Why Does My Dog Sit in My Spot When I Get Up?

chocolate lab rests head on woman's lap on outside chair

Treehugger / Dan Amos

Every dog owner knows this familiar scenario. You're sitting in your favorite chair and seconds after you get up from your seat, your four-legged friend jumps into the spot. So, what’s the deal?

There are several reasons why your favorite pooch may want to steal your seat, and its body language says it all. The two most common reasons are affection and dominance. Most of the time, dogs are eager to take your place because it represents safety.

As social animals, they want to be part of a safe and secure place in which they feel they belong. This goes back to their wolf ancestors and the pack mentality. Back then, the strength and support of the den was a matter of life and death to a wolf and they'd stop at nothing to protect it.

smiling German Shepherd dog sits on top of brown leather couch with plaid blanket

Treehugger / Dan Amos

Another reason, and not one to encourage, is to show dominance. Many times this is the case if there are multiple dogs in the same household. In addition to taking your spot, the dog may also display other problematic behaviors. In this scenario, the body language may be more aggressive and territorial and could lead to greater behavioral problems if left ignored. This could show itself with barking, taking a defensive stance, or biting.

According to a study on dominance in domestic dogs, this could be their way of establishing their "rank" in the family, either among the humans or the other dogs they live with. Dogs that have been abused, neglected, moved from homes, or scared will often be the ones to exhibit this kind of behavior. Most of the time, however, with proper training and positive reinforcement, the dog will understand there is no need for this action and eventually quit the behavior.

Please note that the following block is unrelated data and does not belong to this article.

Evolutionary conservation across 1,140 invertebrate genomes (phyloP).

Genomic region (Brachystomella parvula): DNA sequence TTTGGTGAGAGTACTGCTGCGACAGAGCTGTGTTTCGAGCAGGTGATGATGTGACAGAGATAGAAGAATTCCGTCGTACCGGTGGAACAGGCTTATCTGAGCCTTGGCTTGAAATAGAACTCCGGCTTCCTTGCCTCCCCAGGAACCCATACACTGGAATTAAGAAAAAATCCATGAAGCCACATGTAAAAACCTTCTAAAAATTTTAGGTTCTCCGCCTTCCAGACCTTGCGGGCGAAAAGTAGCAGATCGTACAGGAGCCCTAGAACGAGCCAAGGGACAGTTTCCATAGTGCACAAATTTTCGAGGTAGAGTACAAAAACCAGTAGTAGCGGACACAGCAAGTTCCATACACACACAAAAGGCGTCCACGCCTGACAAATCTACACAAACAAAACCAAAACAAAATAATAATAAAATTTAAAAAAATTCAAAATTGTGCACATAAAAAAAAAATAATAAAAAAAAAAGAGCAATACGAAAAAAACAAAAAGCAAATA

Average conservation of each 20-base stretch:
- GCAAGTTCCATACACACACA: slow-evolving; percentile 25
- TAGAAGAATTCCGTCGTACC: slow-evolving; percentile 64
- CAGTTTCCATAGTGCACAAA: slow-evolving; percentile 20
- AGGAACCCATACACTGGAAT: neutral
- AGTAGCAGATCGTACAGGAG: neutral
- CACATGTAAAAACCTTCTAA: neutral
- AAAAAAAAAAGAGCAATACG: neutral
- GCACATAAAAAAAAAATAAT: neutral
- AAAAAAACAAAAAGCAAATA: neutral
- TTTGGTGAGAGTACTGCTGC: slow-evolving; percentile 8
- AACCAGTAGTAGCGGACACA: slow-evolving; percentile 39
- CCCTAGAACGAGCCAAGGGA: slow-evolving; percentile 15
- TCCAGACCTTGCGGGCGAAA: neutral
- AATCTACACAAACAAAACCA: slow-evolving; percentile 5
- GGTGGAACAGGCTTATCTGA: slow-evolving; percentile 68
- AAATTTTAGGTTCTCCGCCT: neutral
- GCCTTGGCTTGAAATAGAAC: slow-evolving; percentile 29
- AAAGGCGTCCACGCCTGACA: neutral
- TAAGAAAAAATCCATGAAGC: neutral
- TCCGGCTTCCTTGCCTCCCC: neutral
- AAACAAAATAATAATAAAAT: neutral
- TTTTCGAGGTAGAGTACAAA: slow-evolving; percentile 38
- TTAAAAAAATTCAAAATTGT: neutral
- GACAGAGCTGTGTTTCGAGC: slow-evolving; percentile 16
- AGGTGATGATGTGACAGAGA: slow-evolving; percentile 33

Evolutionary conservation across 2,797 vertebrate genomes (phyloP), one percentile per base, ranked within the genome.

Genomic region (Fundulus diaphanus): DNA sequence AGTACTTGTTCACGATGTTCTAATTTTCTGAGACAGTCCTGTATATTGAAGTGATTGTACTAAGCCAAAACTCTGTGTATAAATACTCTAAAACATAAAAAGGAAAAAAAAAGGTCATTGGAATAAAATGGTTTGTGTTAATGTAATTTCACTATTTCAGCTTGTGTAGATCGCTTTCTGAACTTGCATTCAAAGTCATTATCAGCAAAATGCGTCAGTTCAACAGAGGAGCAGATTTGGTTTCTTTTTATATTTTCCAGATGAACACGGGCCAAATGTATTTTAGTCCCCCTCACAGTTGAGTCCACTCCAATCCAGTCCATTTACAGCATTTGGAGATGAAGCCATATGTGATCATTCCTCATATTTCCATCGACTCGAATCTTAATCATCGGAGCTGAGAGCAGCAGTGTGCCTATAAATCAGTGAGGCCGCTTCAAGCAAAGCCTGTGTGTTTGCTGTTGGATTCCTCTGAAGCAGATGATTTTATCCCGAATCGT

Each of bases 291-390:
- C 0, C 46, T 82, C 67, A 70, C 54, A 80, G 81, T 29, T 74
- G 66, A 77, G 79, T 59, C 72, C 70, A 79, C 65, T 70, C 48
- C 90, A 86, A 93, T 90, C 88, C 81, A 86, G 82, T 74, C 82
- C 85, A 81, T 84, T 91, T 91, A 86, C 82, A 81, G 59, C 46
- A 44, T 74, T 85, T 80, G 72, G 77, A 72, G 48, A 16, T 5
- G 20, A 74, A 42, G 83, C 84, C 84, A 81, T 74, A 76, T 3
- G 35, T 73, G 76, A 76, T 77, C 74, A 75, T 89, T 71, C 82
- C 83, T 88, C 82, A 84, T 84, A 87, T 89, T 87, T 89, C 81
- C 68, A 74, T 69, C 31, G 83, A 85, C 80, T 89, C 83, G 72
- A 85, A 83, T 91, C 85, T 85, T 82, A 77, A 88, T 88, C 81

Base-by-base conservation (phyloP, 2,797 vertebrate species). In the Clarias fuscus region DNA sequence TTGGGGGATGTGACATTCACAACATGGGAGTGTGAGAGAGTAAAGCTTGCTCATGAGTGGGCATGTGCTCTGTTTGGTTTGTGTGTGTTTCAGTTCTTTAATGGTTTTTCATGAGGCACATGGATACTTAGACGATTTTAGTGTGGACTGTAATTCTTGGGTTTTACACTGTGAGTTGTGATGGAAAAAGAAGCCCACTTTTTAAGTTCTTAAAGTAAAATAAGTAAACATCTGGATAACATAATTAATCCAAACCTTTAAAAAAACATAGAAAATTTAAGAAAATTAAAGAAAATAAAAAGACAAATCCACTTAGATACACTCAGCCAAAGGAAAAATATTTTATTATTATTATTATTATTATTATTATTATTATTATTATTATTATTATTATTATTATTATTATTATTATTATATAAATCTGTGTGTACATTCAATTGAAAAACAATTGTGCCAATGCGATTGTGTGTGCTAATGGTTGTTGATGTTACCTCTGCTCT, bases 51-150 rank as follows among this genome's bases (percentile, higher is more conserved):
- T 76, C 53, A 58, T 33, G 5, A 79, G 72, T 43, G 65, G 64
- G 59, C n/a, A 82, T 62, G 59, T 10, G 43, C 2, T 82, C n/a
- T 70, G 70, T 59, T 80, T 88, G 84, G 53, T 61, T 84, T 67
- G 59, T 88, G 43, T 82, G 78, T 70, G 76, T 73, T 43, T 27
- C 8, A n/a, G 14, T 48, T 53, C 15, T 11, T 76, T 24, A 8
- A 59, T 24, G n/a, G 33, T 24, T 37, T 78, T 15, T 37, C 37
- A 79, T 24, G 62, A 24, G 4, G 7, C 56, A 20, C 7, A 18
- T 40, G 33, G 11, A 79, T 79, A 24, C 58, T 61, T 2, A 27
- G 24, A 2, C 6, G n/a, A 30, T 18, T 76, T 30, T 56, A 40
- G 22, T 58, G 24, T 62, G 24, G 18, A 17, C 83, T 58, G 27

To Show Affection

small white terrier dog gazes adoringly at their owner, older woman in yellow shirt

Treehugger / Dan Amos

For most dogs, stealing your seat is a sign of affection. By jumping into your spot, they’re taking a place that represents warmth and comfort. Your scent is familiar and safe, so your dog knows instinctively that any place you've been is likely familiar and safe, too. This is the same reason why dogs want to be in our beds, our cars, on our furniture, and in our laps. Those are all the places we inhabit and spend the most time in and will return to time after time.

Dogs are incredibly intelligent animals and quick to pick up on the habits and routines of their humans. They know the places in and around the house that you use often. Sitting in your spot is also a way of protecting the territory as well. They're looking out for you and waiting for you to come back to that area. Once a dog knows you'll provide him with food and shelter, he'll place all his loyalty and trust with you and follow you everywhere.

To Assert Dominance

german shepherd dog sits in drivers seat of jeep, gazes out of open window

Treehugger / Dan Amos

Another reason a dog may want to jump into your chair after you've been in it is to show it wants to be in control. This could be over a human or other dogs in the household. This behavior is especially common if the dog is a fairly new addition to the family, has a history of abuse, or is part of a group of dogs. He is trying to find his place in the group, or pack, and figure out how he belongs.